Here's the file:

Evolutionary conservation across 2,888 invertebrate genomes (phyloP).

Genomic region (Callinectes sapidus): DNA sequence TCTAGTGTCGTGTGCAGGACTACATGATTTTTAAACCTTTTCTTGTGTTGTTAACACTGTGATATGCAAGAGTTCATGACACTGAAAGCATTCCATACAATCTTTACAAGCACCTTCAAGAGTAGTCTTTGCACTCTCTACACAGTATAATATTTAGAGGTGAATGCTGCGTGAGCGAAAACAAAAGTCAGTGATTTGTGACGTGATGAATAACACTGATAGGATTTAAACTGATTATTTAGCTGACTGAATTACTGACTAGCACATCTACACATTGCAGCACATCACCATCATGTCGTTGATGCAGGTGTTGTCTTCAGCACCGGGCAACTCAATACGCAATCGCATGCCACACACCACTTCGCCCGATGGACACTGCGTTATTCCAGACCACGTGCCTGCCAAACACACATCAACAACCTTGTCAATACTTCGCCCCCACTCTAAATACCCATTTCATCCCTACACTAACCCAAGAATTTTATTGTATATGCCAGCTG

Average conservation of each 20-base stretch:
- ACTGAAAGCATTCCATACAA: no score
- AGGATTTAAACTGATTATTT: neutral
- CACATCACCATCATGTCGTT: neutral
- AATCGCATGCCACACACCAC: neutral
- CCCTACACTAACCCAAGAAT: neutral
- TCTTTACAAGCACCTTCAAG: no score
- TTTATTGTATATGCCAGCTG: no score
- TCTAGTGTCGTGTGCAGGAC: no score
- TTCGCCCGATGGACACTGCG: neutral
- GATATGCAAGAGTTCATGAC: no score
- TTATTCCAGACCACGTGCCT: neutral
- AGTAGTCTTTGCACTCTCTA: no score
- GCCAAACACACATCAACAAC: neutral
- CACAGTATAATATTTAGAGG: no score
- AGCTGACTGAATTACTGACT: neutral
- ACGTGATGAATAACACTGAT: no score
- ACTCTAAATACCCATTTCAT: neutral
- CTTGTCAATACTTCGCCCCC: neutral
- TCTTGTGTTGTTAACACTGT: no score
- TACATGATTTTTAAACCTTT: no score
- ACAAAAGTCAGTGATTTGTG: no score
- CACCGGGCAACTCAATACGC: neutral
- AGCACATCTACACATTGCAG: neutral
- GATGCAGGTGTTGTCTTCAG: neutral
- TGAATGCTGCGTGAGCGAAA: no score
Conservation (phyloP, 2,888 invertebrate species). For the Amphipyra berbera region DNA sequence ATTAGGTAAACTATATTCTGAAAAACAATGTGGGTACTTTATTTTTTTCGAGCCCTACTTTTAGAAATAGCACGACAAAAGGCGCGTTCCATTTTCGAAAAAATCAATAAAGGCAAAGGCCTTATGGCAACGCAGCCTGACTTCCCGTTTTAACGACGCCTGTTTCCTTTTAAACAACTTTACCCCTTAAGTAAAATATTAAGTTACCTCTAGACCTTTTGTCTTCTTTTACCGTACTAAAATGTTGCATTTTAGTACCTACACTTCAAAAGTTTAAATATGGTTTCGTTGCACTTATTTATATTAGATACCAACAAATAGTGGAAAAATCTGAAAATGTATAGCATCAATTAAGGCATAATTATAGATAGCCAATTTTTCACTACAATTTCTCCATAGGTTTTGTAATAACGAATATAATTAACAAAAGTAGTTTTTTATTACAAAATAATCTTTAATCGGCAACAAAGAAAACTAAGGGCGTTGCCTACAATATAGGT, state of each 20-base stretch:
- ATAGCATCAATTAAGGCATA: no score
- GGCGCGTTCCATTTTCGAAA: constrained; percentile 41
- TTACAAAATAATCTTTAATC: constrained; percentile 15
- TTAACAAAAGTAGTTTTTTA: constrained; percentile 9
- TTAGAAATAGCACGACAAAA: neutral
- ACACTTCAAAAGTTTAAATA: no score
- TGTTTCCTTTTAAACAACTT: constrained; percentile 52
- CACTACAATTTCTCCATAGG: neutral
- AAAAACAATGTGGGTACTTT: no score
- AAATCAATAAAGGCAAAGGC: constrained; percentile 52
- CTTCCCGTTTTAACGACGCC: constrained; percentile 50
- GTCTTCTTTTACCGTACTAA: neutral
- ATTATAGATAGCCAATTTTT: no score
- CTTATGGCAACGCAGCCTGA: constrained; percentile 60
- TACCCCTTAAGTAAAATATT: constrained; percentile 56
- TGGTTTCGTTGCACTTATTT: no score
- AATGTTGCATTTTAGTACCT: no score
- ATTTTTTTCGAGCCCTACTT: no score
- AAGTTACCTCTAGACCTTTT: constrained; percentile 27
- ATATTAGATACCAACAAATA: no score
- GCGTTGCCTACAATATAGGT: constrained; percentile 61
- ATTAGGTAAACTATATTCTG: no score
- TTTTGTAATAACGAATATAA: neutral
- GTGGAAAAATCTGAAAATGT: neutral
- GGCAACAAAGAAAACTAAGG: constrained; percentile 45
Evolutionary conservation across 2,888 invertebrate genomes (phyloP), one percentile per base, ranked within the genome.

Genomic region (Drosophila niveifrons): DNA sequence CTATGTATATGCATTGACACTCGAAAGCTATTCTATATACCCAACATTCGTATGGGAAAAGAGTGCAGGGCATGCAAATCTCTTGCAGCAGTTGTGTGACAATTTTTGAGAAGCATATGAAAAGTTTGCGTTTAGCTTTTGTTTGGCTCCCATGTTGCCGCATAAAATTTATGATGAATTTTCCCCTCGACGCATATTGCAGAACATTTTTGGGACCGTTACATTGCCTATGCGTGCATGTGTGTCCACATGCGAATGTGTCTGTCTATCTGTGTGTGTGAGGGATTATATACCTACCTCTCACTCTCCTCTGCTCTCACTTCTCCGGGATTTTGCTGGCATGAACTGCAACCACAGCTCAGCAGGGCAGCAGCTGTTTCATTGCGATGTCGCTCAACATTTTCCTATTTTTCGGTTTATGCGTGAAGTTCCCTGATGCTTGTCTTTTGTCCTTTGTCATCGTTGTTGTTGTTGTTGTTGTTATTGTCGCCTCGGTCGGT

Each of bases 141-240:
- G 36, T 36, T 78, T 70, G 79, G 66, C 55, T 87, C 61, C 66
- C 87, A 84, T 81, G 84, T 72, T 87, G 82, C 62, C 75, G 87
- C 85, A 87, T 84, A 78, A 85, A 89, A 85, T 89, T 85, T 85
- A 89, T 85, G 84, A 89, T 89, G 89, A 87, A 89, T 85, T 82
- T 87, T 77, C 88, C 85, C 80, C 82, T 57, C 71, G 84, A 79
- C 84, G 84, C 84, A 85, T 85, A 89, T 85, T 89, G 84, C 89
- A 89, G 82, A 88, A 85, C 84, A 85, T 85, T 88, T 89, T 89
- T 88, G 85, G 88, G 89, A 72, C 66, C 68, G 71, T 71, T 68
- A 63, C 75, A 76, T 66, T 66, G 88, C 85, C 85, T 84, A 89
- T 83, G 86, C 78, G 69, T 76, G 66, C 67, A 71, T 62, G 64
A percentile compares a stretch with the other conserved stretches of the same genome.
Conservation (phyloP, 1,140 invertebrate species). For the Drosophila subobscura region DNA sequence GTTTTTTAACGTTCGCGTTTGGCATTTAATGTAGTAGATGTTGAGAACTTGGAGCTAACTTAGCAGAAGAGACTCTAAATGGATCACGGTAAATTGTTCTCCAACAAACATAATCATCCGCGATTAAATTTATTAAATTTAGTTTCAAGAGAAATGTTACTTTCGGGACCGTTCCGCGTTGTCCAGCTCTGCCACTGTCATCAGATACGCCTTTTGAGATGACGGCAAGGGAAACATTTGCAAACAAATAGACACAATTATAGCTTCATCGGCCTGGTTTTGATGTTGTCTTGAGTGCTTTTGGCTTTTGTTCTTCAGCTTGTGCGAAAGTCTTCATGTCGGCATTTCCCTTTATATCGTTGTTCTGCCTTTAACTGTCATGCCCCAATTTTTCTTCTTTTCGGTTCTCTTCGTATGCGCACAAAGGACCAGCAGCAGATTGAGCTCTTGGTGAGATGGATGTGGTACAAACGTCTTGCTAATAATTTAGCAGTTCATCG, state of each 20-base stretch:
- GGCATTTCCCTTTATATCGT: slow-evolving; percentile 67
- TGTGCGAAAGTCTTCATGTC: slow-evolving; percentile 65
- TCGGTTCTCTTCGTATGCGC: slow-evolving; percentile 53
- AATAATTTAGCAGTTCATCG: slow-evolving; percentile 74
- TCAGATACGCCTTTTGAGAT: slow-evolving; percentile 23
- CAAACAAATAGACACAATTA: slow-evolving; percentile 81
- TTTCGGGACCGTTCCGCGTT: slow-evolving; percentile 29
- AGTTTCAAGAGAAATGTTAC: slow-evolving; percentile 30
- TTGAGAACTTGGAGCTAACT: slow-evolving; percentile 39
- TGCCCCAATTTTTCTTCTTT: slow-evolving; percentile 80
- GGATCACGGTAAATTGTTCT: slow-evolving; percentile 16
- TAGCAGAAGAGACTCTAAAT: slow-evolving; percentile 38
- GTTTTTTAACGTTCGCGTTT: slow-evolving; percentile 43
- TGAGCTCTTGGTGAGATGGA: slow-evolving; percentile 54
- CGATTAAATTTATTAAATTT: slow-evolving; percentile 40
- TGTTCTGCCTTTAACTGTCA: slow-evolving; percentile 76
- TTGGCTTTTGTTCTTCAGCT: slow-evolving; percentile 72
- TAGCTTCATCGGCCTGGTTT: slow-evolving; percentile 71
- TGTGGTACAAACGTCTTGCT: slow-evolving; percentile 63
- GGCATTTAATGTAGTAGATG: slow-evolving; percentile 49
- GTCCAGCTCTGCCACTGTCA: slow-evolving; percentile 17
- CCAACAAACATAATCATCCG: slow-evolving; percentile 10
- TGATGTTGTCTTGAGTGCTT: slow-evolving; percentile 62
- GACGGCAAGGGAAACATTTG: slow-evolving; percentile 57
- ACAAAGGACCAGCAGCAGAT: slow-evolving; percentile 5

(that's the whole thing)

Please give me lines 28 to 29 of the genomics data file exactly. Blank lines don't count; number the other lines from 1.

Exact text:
- TGAATGCTGCGTGAGCGAAA: no score
Conservation (phyloP, 2,888 invertebrate species). For the Amphipyra berbera region DNA sequence ATTAGGTAAACTATATTCTGAAAAACAATGTGGGTACTTTATTTTTTTCGAGCCCTACTTTTAGAAATAGCACGACAAAAGGCGCGTTCCATTTTCGAAAAAATCAATAAAGGCAAAGGCCTTATGGCAACGCAGCCTGACTTCCCGTTTTAACGACGCCTGTTTCCTTTTAAACAACTTTACCCCTTAAGTAAAATATTAAGTTACCTCTAGACCTTTTGTCTTCTTTTACCGTACTAAAATGTTGCATTTTAGTACCTACACTTCAAAAGTTTAAATATGGTTTCGTTGCACTTATTTATATTAGATACCAACAAATAGTGGAAAAATCTGAAAATGTATAGCATCAATTAAGGCATAATTATAGATAGCCAATTTTTCACTACAATTTCTCCATAGGTTTTGTAATAACGAATATAATTAACAAAAGTAGTTTTTTATTACAAAATAATCTTTAATCGGCAACAAAGAAAACTAAGGGCGTTGCCTACAATATAGGT, state of each 20-base stretch: